LEVERAGING LESSONS LEARNED
Tom Holliday, Director of Communications Services, American Electric Power
Doug Colafella, Manager, External Communications, Allegheny Energy
American Electric Power and Allegheny Energy are applying best practices to help gain approvals for the Potomac-Appalachian Transmission Highline (PATH), a 765-kV project extending 275 miles through West Virginia, Virginia, and Maryland. Learn how the two companies are working together to apply successful strategies for grassroots outreach, community involvement, and public education while contending with project delays, entrenched opposition, and the economic downturn.
So, what are participants at EUCI's conference really learning? How to congratulate each other for failure, apparently. Yee-Hawwww!
This year's conference upped the fun factor by adding a special award to the festivities:
EUCI will debut the EUCI Excellence in Public Participation in Transmission Siting Award! The 2013 award will focus on the most engaging, creative, and useful websites. Websites serve as a foundation for sharing project information with the public. EUCI wants to recognize and share the industry's most engaging transmission line siting websites. Finalists will present at the conference and winners will be chosen by the conference attendees.
Wowzers! It's almost like winning the lottery, huh? In addition to this great honor, tell the audience what the winner will receive, Rod Roddy...
Rod Roddy: Winners will receive:
Highlight of website and award announcement in EUCI Energize Weekly newsletter
Web banner recognition for winning website
Award Plaque for your office !!!
What do you get when you combine a bunch of self-congratulatory airheads taking nominations for their website award with two successful transmission opponents who never miss a chance to tell the industry the fearful truth?
We thought our entry would be immediately tossed in the cyber trash, after all, we didn't attempt to hide anything. It was just a little laughter over a couple of beers.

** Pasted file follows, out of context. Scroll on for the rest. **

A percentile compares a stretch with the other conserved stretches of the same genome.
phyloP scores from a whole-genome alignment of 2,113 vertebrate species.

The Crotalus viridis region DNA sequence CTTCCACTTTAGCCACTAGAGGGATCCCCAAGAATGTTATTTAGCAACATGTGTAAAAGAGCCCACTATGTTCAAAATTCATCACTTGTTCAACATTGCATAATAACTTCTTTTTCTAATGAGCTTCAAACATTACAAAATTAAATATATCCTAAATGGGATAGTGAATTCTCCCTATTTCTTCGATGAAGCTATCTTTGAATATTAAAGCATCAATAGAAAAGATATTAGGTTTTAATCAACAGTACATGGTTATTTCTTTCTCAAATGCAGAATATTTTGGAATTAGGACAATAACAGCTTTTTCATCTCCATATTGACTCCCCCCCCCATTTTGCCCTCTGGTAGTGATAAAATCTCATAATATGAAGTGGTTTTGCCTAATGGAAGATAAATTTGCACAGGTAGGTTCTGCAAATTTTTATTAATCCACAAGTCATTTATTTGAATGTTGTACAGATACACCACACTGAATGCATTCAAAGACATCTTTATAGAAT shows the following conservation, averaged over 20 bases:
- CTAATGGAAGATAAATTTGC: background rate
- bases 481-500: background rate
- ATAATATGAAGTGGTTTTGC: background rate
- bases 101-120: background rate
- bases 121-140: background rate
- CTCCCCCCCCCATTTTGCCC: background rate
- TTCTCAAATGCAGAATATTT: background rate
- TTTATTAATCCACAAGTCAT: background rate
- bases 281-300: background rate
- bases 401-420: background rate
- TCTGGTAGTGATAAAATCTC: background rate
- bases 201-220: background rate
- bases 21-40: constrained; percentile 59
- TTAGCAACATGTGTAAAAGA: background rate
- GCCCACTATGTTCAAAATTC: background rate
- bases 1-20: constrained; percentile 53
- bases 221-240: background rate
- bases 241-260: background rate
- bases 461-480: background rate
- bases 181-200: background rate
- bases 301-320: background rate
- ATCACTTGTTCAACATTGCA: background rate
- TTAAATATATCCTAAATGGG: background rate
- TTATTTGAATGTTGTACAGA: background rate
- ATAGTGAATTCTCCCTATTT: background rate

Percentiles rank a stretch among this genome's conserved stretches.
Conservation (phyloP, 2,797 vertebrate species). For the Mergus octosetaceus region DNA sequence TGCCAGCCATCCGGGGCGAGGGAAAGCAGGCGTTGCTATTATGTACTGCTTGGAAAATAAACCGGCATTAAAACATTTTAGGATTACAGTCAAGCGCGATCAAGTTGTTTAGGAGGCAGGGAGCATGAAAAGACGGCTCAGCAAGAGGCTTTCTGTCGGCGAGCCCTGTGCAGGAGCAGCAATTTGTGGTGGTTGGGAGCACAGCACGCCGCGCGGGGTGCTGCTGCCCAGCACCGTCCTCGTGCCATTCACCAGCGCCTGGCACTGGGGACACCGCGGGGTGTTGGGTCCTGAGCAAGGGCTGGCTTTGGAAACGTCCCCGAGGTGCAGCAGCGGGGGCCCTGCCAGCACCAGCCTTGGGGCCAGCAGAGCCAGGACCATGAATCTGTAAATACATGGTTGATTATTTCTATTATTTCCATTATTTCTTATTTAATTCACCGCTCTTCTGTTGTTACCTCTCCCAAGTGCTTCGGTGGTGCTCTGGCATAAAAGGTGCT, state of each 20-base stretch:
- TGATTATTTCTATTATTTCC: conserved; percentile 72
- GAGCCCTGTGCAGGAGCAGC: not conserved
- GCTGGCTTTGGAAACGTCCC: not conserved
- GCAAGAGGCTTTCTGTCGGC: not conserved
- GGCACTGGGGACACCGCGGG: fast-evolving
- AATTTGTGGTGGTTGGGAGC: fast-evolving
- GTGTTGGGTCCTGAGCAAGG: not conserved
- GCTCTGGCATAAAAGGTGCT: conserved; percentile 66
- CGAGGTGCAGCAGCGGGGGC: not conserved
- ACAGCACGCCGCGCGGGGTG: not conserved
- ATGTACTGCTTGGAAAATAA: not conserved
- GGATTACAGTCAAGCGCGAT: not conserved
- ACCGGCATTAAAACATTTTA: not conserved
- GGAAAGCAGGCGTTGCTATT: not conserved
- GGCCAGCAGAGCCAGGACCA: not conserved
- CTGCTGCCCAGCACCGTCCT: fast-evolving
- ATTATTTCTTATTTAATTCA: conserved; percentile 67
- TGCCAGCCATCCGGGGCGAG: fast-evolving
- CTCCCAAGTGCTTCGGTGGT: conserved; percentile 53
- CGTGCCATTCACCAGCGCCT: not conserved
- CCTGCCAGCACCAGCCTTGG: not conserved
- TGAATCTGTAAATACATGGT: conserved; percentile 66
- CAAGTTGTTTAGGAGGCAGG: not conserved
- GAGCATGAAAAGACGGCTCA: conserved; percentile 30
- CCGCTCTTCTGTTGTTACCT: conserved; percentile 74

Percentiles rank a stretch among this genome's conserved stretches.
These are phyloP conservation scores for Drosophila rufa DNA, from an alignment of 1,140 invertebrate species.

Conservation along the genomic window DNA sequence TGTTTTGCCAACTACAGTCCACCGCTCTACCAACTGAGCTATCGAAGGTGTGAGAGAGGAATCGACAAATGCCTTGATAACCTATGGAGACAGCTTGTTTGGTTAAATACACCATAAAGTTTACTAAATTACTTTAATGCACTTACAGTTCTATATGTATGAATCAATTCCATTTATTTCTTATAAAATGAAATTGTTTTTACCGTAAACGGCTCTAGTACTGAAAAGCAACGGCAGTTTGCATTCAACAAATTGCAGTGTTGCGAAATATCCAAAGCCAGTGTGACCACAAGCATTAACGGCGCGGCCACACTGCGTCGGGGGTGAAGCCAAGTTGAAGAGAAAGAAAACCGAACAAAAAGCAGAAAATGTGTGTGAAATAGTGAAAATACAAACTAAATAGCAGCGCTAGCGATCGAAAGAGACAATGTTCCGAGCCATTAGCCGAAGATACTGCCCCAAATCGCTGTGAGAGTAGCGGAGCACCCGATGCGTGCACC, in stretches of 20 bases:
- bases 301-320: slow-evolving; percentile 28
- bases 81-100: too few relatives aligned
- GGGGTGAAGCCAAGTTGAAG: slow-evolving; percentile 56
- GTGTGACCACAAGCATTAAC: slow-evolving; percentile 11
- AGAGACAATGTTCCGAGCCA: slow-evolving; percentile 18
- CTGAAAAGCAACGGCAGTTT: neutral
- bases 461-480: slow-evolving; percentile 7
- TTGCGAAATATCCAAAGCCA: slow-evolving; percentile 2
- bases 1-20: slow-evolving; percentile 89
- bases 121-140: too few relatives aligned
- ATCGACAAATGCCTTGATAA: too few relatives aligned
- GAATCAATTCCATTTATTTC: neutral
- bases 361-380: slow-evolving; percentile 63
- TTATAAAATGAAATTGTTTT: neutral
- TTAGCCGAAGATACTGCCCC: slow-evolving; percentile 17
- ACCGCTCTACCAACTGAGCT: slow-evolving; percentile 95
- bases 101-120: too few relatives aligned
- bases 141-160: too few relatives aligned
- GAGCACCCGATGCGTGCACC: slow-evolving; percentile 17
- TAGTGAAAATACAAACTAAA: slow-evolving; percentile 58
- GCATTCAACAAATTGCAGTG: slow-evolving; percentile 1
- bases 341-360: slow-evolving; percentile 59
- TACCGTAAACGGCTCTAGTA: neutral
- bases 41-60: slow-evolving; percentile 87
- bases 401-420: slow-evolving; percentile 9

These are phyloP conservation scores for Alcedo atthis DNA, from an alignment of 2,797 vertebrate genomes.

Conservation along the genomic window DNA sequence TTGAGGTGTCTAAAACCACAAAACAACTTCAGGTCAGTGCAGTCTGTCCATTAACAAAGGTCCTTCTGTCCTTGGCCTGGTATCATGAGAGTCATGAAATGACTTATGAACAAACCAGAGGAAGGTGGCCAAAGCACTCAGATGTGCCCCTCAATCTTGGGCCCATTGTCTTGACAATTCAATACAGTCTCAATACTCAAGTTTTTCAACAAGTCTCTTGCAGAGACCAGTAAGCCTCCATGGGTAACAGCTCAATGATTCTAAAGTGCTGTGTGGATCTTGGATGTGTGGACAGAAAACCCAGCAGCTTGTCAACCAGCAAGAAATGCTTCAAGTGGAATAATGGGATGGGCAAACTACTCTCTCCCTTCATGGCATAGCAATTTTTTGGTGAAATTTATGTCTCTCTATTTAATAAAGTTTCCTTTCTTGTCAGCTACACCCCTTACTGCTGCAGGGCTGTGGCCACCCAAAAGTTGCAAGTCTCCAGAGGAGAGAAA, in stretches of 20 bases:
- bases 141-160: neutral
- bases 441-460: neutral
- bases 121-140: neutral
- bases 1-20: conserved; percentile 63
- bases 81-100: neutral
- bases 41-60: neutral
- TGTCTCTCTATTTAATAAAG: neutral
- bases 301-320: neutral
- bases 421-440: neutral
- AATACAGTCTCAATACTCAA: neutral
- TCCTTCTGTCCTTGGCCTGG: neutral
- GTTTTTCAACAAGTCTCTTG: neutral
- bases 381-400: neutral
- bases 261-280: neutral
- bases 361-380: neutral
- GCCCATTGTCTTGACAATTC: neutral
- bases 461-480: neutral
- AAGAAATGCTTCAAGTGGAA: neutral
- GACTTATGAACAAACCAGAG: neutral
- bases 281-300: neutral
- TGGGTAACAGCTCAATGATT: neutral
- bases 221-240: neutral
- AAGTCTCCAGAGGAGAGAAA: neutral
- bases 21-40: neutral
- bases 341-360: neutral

Apparently there's dumb and then there's EUCI dumb.
I do have to hand it to them for running a "fair" contest and making sure all "entries" were judged inside the self-congratulatory transmission echo chamber by public relations shysters in denial: a panel of industry experts to include RES Americas, PEPCO, American Transmission Company, Allegheny Energy, Southern California Edison, and The Wilderness Society. Just a little FYI observation... some of the transmission project judging species are much dumber than others...
So, did we win? Of course not! EUCI and their transmission owner stable don't want to feature and award any "public participation" that actually got its hands dirty participating with the public (to stop an unnecessary transmission project). Therefore, in the spirit of EUCI's self-congratulatory echo chamber, we hereby award ourselves the FIRST ANNUAL EFFECTIVE PUBLIC PARTICIPATION IN THE REAL WORLD TRANSMISSION PROJECT OPPOSITION WIN! Award.
So, which websites won the "contest" and were judged "most engaging, creative and useful for the public?" I can't speak to three of the nominees, but one of the websites nominated was Clean Line Energy's Rock Island Clean Line website. Useful? Creative? The last time I checked, Clean Line was busy deleting comments from and banning "the public" from participating on their websites. Not very "effective" participation with the public in my book. RICL's opposition seems to be doing a better job here and here. Maybe I'll make Block RICL its very own special little website ribbon to compete with RICL's... sort of a People's Choice Awards vs. The Oscars thing.
Thanks for the laughs, EUCI, your organization plays a great straight man! And thanks for sending "Allegheny Energy" our contest entry so that our little coal fella could have a panicked moment wondering if his peer judges were laughing at him (and yes, indeed they were!) And thanks for making sure that none of that nasty ol' reality confronts any of your precious transmission owners and makes them question their bag of stale "public participation" best practices that are easily neutralized by reality-based opposition.